Trinidad and Tobago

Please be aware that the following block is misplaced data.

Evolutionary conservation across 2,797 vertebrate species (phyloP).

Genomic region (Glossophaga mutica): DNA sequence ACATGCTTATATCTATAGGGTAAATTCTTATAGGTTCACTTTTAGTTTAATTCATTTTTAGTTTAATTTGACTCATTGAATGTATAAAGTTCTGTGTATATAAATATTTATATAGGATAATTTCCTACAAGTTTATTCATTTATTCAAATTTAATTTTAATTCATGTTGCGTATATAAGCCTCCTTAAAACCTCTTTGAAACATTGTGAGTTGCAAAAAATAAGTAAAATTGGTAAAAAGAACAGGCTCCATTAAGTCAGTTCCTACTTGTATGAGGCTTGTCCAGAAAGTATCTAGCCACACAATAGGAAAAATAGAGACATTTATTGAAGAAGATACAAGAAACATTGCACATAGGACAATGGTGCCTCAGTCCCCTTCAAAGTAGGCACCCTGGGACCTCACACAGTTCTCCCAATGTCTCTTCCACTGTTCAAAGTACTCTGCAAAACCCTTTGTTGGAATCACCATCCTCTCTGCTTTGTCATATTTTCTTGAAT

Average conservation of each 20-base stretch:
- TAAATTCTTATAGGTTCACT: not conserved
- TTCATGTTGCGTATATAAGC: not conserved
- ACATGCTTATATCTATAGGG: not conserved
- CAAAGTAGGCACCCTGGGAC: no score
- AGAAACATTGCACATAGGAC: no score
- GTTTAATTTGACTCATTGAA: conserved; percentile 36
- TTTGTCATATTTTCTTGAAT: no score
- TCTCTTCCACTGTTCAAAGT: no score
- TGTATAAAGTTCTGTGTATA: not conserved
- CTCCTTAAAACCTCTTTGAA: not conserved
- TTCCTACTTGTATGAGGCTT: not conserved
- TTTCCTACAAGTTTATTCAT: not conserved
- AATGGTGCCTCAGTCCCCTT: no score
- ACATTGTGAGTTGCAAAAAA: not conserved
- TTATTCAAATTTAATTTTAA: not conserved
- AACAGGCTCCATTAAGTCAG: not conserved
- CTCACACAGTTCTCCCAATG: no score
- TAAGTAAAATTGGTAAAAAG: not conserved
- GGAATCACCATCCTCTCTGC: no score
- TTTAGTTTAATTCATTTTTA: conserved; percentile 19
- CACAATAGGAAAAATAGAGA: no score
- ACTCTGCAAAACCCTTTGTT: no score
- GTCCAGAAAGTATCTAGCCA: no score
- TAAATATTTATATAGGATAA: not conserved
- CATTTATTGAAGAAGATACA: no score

Trinidad and Tobago (/ˈtrɪnɪdæd ... təˈbeɪɡoʊ/ (listen), /- toʊ-/), officially the Republic of Trinidad and Tobago, is a twin island country that is the southernmost nation of the West Indies in the Caribbean. It is situated 130 kilometres (81 miles) south of Grenada off the northern edge of the South American mainland, 11 kilometres (6.8 miles) off the coast of northeastern Venezuela. It shares maritime boundaries with Barbados to the northeast, Grenada to the northwest, Guyana to the southeast, and Venezuela to the south and west. The island of Trinidad was a Spanish colony from the arrival of Christopher Columbus in 1498 until Spanish governor Don José María Chacón surrendered the island to a British fleet under the command of Sir Ralph Abercromby in 1797. During the same period, the island of Tobago changed hands among Spanish, British, French, Dutch and Courlander colonisers more times than any other island in the Caribbean. Trinidad and Tobago were ceded to Britain in 1802 under the Treaty of Amiens as separate states and unified in 1889. Trinidad and Tobago obtained independence in 1962 and became a republic in 1976. The sovereign state of Trinidad and Tobago has the third highest GDP per capita based on purchasing power parity (PPP) in the Americas after the United States and Canada. It is recognised by the World Bank as a high-income economy. Unlike most of the English-speaking Caribbean, the economy is primarily industrial with an emphasis on petroleum and petrochemicals; much of the nation's wealth is derived from its large reserves of oil and natural gas. Trinidad and Tobago is known for its Carnival and Diwali celebrations and as the birthplace of steelpan, the limbo, and music styles such as calypso, soca, parang and chutney.
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